Deus ex Applicant Tracking Systems

Deus ex Applicant Tracking Systems

Hi guys! This is Cesc Derrill and welcome back to my newest article!

In today’s article I wanted to get into the main reason why our CV is never short-listed: the Applicant Tracking Systems.

But what is an Applicant Tracking System or ATS?

You know when you apply to a position and wait for a recruiter to read you CV? Well, keep waiting honey! The first thing that will see your CV will be the ATS, a brainless piece of software that reads words and matches them to a specified criteria. That means that if they are looking for a technical expert and you write tech-savvy you ain’t getting the job.

ATS are widely used among recruiting companies and even though they are getting more and more sophisticated they are, inevitably, a machine that does not allow margin for interpretation.

How do they work?

Basically the recruiter creates a job position with key words an requirements. The software looks through the incoming CVs and scores them in accordance to the predefined criteria. The more key words it finds and the more criteria are met the higher the score.

At the end the recruiter will see a list of CVs scored as per the matching score percentage. A recruiter will only read through the top 10 or so if their score is high enough. That means that if your CV does not score enough the recruiter will never see it. At the end: Computer says no…

Does that mean that if I do not score enough that means I am not good enough. Oh hell no! That only means that the software did not find the key words it was instructed to find. You may have the experience but your CV may not be ATS-proof.

How do I make my CV ATS proof?

Career coaches can help you preparing your CV, but if you ain’t got the money honey, Cesc will give your some hints:

  • No graphs

ATS only read words, so keep your fancy charts for direct applications

  • Use key words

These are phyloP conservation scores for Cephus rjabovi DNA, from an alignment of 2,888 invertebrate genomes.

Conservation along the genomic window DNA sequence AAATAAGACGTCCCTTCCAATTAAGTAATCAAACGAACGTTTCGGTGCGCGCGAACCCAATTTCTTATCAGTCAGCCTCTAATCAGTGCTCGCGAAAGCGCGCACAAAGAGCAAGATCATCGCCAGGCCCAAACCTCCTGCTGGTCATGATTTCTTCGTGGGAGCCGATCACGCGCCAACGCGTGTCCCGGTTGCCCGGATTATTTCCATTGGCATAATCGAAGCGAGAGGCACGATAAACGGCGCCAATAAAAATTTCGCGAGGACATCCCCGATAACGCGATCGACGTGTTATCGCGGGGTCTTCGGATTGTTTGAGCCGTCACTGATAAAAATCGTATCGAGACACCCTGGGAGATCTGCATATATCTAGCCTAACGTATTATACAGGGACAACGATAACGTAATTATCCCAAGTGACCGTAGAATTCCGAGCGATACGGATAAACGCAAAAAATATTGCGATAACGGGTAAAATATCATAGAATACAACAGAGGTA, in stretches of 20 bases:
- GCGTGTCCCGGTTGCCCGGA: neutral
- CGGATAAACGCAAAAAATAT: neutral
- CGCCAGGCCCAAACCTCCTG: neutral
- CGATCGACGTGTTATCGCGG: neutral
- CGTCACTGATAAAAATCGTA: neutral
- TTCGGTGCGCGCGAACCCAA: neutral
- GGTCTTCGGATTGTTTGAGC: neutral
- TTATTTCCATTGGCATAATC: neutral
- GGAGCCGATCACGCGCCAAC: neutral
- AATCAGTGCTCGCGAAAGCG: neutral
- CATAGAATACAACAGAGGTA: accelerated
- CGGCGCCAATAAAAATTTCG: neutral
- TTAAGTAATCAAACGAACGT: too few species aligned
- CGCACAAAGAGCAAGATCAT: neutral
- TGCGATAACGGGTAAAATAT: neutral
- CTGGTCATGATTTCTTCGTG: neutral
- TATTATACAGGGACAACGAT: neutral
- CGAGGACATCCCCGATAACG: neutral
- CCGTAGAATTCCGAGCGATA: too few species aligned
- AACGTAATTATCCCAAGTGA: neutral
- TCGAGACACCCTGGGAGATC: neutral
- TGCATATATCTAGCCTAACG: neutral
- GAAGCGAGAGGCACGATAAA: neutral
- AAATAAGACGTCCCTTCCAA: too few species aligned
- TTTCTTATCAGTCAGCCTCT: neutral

Look for several vacancies that match the type of job you want to get and try to see which words are common in their requirements. Compile a list and make sure those words appear in your CV. It has to make sense darling, after the machine there is a human being reading it … well a recruiter.

  • Avoid spelling mistakes

If an ATS looks for specific words believe me when I say that spelling mistakes are making you no favour.

  • Use standard section titles

Don’t get creative with the titles. Use typical ones like: education, or work experience. Do not put titles like “the base of who I am today” you ain’t Steve Jobs! And Steve Jobs did not go to uni anyway…

  • Put dates after job position or company name

This is silly but ATS looks for dates after job position or company name, otherwise it won’t be able to calculate the number of years of experience.

  • Use simple fonts

ATS’s convert your text into a font readable for the recruiter. If you are using a special font and the ATS does not recognise it will convert it incorrectly and all the recruiter will see are blank boxes.

Use Serif or Sans Serif Styles.

If you are more conservative use Serif styles like: Cambria, Garamond, Georgia, Palatino or Times New Roman.

If you are like me and like a less formal style then use Sans Serif styles like: Arial, Calibri, Helvetica, Tahoma or Verdana.


Ok guys, this is it for now. As always, if you have any questions or comments so please leave them down below and I will try to answer you the best I can.

Have a lovely day and until the next article!

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